From a Lay Leader's Desk

A series of opinion articles from lay leaders in our synod.



Jan 22, 2021

By MNYS Vice-President Renée Wicklund

In the two-and-a-half years I’ve served as MNYS vice-president, nothing has kept me awake at night quite like the synod budget. Our synod holds a legacy fund—an endowment, really—built over decades through donations, bequests, investment, and (controversially, at times) sales of property. Many folks look at that legacy fund and ask, “Why does our synod have to conserve funds at all, if we are ‘sitting on a pile of money’?” That’s a good question, and my answer is simple: We have to conserve funds to ensure our synod’s very survival.
I know not everyone sees our work the way I do, and there are folks who say that if we have money—any money at all—we should spend it on God’s work now, to feed the poor, treat the sick, comfort the weary. That position is not without merit; in his first epistle to the Corinthians, Paul writes, “This is what I mean, siblings: The appointed time has grown very short. . . . For the present form of this world is passing away.” And the Gospel of John quotes Jesus this way: “We must work the works of the One who sent me while it is day; night is coming, when no one can work.” Thus, those who advocate spending our endowment may ask, “What we are waiting for?”
It is hard to disagree with the argument that our work is urgent and imperative. Still, let me offer an additional perspective. To my mind, our synod’s legacy fund is not just a sum of money that exists here and now, to be spent away. Instead, the resources that we possess represent the faith of the Lutheran New Yorkers who came before us, who toiled so that they could give to the Church, buy the land, build our magnificent houses of worship. Our synod today exists and functions because our forebearers created and sustained a Lutheran presence on this territory. Our synod perseveres today because of their labor, handed down to us.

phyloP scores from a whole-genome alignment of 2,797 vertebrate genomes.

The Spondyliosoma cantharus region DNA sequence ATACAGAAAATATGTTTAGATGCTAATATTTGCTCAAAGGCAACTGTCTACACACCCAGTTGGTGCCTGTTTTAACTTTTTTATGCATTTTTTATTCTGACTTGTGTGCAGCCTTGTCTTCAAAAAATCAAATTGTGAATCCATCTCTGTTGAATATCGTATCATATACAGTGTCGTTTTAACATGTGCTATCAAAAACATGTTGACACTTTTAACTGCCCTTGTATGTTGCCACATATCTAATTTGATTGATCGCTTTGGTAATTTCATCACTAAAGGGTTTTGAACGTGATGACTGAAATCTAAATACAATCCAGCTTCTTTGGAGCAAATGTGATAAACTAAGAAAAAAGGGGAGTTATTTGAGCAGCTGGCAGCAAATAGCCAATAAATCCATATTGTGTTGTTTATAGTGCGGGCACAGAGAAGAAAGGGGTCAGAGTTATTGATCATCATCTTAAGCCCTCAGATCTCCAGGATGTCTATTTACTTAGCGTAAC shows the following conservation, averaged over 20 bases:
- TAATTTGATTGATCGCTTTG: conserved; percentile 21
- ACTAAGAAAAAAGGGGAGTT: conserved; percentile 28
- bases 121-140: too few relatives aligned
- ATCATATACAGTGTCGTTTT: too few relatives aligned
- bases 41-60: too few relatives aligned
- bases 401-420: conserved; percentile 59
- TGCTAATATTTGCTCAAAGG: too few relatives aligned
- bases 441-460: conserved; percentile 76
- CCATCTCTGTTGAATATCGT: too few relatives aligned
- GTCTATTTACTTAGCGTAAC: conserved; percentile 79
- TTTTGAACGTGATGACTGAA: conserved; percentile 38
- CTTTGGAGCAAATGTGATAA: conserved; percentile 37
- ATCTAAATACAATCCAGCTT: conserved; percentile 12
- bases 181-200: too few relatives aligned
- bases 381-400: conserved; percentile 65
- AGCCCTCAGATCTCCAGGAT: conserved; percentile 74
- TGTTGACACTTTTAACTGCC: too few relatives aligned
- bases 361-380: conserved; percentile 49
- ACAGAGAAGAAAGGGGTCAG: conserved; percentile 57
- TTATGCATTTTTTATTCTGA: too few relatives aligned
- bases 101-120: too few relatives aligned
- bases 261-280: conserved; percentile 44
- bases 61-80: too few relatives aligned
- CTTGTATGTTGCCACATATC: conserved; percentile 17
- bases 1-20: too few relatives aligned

I support zero-based budgeting. Zero-based budgeting means that, each year, we spend only as much as our synod receives (whether through mission giving, interest on our endowment, net receipts on property sales, or otherwise). Budgeting this way means that we finance our work with the interest generated by the legacy fund—but not the principal. As such, the interest continues to be generated every year, ensuring that the Metropolitan New York Synod will be able, into the future, to continue to perform its basic functions, like compensating a bishop and staff, supporting congregations in crisis or transition, and serving as a resource for our clergy.
To be sure, our synod’s income through interest and giving is limited. As such, zero-based budgeting also means making difficult choices, and declining to fund worthy projects. Indeed, the pressing needs of our congregations, our faithful people, and our underserved communities have, in past years, caused our synod to forego zero-based budgeting in favor of drawing upon the principal of our legacy fund. As MNYS vice-president, I have asked for a stop to the practice of drawing down our endowment. I made this request because unless we find alternative sources of revenue (a real challenge when mission giving has been declining), we are in danger of spending out the endowment and being left with nothing to fund a Lutheran presence in our territory into the future. How, I ask myself, would that be responsible to the efforts of our forebearers?
Bishop Egensteiner also has recognized the need to reduce our synod’s spending and act responsibly within the limitations of zero-based budgeting. Following this election, our bishop identified three core values of our synod—following the example of Jesus we will live the Gospel, love all people, and serve God’s children together—and asked our 2025 Vision team to pare the annual budget to whichever expenses best serve those three values. It’s not easy to get to a position of zero-based budgeting when our synod has been (in my opinion) overspending for a long time. In fact, it will still take seven years until we are able to budget as responsibly as possible. But Bishop Egensteiner and his 2025 Vision team have put us on the path toward the goal, for which I am grateful.
God will provide for us and our work, always. Being secure in that knowledge, however, does not mean abdicating our duty for stewardship of our resources. As Proverbs 20:21 tells us, a fool squanders resources, while a wise householder stores for the future.